We are planning on taking our son to a local fair later this month. We try to give him fun experiences, but it’s hard on a budget. The fair is having a tractor show, truck pull, and their steer show all on the same night. These are all things our son loves. Admission is $10/person, but we can ride the rides and do all the shows for that. I think our son gets in free because he is under 5, but I’m not sure. I’m sure we’ll buy some fair food, but we also plan to take some snacks and drinks in the diaper bag.

    1. You might check with your local public library. The ones here have great summer reading programs a few times each week for free. All sorts of different activities.you might also ask if they have free tickets program. Libraries here sometimes have free tickets available to local fun and cultural activities. Lots of kids here go to multiple vacation bible schools but I guess that is totally dependent on your faith and beliefs.

      1. I just did this. I booked tickets through the library for the local planetarium, flower garden, state park pass and 2 museums. We will pack a picnic for all of them. One does charge parking but otherwise it will only cost us gas.

  39. I love agapanthus and did not know they were called Lily of the Nile. What a great restaurant date and deal on the take home meals.

    I earnt $100 (tax free) for one hour and twenty minutes on my computer responding to a market research topic.

    The new normal for groceries appears to be $90-$100 per week. We tried to keep it around $50 for as long as we could, bringing it down from it’s highest it has ever been due to inflation. I am happy with this new normal as it is still under what we used to spend.

    Went to the thrift shop and got, for my children, a long sleeve rash shirt for swimming, two sets of flanelette pyjamas and a board game. I also got a birthday card for 30 cents. Total cost was just over $11.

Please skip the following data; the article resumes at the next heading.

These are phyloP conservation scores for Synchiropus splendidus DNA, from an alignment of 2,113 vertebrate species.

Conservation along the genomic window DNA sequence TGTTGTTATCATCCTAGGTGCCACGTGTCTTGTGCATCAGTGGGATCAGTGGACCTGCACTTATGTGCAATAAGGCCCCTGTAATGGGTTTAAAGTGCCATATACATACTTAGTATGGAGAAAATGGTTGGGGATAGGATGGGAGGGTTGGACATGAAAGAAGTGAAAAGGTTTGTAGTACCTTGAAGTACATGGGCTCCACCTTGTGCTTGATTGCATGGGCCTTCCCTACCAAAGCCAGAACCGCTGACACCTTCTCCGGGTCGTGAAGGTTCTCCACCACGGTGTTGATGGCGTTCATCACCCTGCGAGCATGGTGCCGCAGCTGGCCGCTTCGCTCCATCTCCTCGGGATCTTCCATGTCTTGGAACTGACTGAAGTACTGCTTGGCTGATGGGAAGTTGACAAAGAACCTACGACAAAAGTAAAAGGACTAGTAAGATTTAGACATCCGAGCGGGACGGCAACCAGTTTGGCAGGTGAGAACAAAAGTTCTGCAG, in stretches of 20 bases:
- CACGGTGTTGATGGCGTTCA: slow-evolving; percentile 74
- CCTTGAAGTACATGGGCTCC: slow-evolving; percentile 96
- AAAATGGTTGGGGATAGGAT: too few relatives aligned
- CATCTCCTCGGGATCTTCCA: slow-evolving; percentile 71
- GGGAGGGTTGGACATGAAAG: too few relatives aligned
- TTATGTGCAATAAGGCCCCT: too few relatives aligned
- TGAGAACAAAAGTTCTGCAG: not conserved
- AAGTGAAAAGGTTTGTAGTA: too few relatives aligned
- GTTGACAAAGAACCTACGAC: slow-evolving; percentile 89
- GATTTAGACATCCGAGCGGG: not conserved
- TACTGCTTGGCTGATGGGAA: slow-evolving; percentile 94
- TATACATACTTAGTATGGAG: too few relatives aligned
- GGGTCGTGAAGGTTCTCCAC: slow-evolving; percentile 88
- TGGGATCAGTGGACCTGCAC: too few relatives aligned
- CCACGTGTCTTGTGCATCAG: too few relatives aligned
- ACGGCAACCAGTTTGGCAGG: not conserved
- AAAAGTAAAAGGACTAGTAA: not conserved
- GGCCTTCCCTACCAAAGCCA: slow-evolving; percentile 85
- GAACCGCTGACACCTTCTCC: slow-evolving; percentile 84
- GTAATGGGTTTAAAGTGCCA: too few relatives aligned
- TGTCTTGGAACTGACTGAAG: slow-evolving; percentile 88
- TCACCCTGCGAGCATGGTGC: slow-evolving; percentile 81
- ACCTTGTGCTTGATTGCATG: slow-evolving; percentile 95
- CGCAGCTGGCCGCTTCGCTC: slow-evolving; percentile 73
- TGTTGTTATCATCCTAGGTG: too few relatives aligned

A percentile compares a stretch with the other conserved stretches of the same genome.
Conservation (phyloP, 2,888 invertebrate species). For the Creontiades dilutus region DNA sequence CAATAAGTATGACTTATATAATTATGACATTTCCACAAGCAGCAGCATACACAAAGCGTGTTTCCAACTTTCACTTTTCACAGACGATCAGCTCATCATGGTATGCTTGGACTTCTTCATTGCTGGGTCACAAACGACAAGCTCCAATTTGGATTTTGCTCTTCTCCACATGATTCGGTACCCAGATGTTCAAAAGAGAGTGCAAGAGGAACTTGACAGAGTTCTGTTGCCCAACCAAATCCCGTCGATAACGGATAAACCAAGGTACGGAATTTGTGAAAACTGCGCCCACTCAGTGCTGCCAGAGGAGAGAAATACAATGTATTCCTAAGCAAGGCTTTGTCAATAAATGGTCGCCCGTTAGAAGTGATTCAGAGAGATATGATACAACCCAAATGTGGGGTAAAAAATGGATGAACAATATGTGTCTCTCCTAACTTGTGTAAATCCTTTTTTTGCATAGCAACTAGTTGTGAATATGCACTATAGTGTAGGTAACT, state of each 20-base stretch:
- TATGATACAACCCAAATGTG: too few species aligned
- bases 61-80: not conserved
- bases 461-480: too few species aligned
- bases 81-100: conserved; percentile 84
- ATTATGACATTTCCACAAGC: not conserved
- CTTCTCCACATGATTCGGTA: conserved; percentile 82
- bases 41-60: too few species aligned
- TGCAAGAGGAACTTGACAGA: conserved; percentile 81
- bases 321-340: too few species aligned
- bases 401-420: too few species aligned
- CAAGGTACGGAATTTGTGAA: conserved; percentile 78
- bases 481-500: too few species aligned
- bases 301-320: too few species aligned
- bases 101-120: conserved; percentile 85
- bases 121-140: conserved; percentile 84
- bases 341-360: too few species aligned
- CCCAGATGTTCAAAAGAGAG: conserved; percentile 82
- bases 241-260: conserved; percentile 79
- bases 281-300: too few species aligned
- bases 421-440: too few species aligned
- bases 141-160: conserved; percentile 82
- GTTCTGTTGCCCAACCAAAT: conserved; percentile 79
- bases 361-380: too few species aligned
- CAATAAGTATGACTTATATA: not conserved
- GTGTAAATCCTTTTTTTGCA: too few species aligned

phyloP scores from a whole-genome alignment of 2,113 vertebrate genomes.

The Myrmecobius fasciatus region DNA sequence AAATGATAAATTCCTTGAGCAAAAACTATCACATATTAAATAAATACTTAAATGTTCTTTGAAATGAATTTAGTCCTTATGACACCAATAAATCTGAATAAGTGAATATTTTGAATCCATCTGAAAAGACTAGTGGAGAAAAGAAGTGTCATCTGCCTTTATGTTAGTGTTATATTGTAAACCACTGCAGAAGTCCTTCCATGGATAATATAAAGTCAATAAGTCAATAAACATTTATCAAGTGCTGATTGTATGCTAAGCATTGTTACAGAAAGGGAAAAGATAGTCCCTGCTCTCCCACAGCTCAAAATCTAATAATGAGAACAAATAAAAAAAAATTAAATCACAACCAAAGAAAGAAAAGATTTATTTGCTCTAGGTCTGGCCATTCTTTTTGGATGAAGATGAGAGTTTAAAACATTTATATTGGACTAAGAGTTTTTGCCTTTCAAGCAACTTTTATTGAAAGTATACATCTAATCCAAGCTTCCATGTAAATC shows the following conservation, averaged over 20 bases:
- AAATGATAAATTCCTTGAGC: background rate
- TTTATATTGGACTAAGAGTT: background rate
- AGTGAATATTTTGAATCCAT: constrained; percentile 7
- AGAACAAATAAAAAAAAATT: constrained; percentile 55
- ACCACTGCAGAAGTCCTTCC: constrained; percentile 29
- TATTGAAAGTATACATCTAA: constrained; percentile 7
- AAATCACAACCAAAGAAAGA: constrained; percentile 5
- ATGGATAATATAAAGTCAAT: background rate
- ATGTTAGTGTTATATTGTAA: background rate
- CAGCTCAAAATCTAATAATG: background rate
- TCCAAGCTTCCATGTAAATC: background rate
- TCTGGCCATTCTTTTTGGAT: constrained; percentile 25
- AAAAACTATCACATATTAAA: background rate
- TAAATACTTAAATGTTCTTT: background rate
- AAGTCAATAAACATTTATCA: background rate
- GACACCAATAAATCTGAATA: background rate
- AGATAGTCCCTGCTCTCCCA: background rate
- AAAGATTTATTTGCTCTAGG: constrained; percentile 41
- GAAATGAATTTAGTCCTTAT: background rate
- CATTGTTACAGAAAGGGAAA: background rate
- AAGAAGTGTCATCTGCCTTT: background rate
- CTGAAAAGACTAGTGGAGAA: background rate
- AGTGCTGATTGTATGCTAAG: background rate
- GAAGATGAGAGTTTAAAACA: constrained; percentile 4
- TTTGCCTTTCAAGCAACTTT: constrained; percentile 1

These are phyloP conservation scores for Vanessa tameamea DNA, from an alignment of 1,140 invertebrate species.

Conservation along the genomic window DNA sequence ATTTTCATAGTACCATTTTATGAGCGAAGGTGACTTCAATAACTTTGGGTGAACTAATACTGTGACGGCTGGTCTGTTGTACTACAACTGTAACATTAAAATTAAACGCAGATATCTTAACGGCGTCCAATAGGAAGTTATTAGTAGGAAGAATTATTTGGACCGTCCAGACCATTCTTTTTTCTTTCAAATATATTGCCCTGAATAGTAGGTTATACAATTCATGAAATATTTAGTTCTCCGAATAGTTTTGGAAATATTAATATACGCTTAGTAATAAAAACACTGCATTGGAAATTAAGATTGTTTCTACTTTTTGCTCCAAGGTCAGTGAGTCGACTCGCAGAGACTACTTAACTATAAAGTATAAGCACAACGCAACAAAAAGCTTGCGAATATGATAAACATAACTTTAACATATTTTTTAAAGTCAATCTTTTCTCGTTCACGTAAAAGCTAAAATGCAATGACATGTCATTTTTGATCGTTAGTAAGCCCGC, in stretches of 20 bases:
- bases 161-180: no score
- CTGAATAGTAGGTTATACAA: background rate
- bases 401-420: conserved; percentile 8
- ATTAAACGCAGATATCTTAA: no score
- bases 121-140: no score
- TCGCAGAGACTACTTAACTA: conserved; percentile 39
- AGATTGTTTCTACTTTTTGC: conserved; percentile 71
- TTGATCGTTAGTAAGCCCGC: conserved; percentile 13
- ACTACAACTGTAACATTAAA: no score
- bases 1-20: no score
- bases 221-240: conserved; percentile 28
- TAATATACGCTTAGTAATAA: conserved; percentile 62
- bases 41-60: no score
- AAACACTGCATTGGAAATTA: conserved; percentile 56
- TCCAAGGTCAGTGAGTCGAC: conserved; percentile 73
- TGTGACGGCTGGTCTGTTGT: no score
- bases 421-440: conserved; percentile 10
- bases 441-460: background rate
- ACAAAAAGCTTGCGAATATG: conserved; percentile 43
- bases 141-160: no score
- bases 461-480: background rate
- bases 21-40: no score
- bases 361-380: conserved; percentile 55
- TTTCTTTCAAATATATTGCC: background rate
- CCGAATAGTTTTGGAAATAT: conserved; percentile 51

I line dried all washing, buried fruit and vegetable scraps in the garden, harvested fruits and vegetables, ate meals from the freezer including fish and cooked spaghetti with lentils, went biking, finished every single Christmas gift and organised them neatly in one spot, went to the park and read a book. Happy to report my targeted $150 budget for all gifts this year (birthday, Christmas etc) was met. I have all gifts for the remainder of the year ready plus a few extras that I can use for next year if I do not require them this year. This target included provision to donate toys to the Childrens Hospital at Christmas time which I do every year.

  40. It sounds like you had a nice date night! And how smart to plan for some at home date nights as well!
    We had a date at a pizza shop sharing a small pizza and brought some home to eat tomorrow. We enjoyed listening to the music they played. We also talked about watching Little House on the Prairie as that was playing on the television. We both watched it as kids and loved it! We got our electric bill and although we have been very careful they tacked on some fees, one for usage and another because they had to buy it elsewhere. About 50 extra in fees. I was glad to have electricity, as it has been getting very hot outside, upper 90’s feels like 105. I have planned our meals for the next two weeks using what we have and any garden veggies we have. Our water wasn’t working today. At first I wondered if we remembered to pay the bill then when my husband called we found out they were working on the line. I was glad I had a little bit of drinking water in the house. The water is working now. I may boil our drinking water for awhile. We are still tracking everything. I think I’m going to see how long I can go without buying anything, eating what we have, unless we need some fresh groceries. There is so much we can do at home and I want to save money on gas and everything else. Besides, I want to eat the food up that needs used. My husband and I drove somewhere and brought the cooler. We bought some fruit and had peanut butter and jelly sandwiches in the park. We did stay in the cool car rather than go out in the heat. I was happy to not spend money on a restaurant. We both enjoy peanut butter and jelly anyway! We put water in our lotion. Thank-you for the idea Brandy!